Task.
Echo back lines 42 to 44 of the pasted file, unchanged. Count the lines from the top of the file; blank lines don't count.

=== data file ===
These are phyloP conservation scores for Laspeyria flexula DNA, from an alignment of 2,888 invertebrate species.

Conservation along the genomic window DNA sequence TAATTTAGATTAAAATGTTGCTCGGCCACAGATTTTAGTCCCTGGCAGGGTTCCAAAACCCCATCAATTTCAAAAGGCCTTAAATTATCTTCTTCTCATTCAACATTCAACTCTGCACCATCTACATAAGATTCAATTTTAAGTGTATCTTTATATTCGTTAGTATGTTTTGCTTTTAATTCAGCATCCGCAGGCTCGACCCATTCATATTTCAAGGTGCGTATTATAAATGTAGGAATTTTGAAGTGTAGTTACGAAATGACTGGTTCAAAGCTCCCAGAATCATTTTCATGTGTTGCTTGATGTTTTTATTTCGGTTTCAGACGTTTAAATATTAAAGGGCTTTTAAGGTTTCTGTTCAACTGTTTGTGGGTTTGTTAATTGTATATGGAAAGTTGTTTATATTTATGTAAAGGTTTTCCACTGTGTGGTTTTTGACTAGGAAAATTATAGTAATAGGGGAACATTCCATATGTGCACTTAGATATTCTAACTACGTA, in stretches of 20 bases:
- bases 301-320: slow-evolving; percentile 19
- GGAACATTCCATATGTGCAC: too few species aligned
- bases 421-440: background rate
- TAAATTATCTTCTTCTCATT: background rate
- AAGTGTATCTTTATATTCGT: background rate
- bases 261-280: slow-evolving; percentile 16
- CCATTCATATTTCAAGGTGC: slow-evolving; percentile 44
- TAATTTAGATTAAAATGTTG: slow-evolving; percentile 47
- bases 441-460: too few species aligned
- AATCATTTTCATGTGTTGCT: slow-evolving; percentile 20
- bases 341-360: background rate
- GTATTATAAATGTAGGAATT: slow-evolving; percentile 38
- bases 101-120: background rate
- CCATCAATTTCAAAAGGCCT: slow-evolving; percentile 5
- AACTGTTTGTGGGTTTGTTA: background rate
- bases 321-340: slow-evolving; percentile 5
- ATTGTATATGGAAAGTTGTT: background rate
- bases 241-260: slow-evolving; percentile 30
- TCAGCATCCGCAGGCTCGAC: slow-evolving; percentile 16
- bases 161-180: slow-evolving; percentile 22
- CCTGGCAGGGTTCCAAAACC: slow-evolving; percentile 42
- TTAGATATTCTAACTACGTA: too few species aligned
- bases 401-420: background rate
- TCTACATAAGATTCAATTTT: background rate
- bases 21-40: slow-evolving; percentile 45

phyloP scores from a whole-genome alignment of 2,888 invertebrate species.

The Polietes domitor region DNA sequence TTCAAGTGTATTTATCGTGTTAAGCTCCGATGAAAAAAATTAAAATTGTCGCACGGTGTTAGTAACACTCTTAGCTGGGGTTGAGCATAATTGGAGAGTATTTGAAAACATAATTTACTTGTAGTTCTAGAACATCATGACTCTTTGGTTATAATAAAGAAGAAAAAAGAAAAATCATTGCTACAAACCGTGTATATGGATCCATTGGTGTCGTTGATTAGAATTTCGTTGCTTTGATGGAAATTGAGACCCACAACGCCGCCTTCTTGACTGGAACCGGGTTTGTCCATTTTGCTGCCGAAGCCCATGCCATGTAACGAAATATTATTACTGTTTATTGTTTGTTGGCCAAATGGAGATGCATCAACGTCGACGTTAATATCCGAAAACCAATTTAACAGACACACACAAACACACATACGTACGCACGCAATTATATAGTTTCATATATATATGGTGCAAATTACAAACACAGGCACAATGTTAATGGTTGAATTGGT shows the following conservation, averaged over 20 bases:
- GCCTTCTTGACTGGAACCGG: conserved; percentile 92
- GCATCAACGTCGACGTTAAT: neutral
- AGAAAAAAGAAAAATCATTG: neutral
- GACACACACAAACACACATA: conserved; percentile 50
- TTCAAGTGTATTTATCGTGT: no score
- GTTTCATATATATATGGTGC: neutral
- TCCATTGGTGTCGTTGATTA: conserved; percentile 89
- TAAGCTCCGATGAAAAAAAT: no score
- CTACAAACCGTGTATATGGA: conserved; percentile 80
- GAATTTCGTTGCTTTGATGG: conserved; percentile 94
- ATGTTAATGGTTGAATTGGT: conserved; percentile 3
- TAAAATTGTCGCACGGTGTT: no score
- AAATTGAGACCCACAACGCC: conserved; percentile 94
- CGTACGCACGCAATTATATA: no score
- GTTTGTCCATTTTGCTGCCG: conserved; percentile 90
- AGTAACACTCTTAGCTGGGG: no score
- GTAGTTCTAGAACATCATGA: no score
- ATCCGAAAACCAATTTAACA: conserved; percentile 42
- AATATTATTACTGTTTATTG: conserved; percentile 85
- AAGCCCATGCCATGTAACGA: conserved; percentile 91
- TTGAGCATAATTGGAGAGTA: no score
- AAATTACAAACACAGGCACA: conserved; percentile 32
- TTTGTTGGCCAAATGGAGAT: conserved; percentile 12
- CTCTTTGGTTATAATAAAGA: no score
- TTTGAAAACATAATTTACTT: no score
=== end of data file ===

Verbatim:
- AAATTGAGACCCACAACGCC: conserved; percentile 94
- CGTACGCACGCAATTATATA: no score
- GTTTGTCCATTTTGCTGCCG: conserved; percentile 90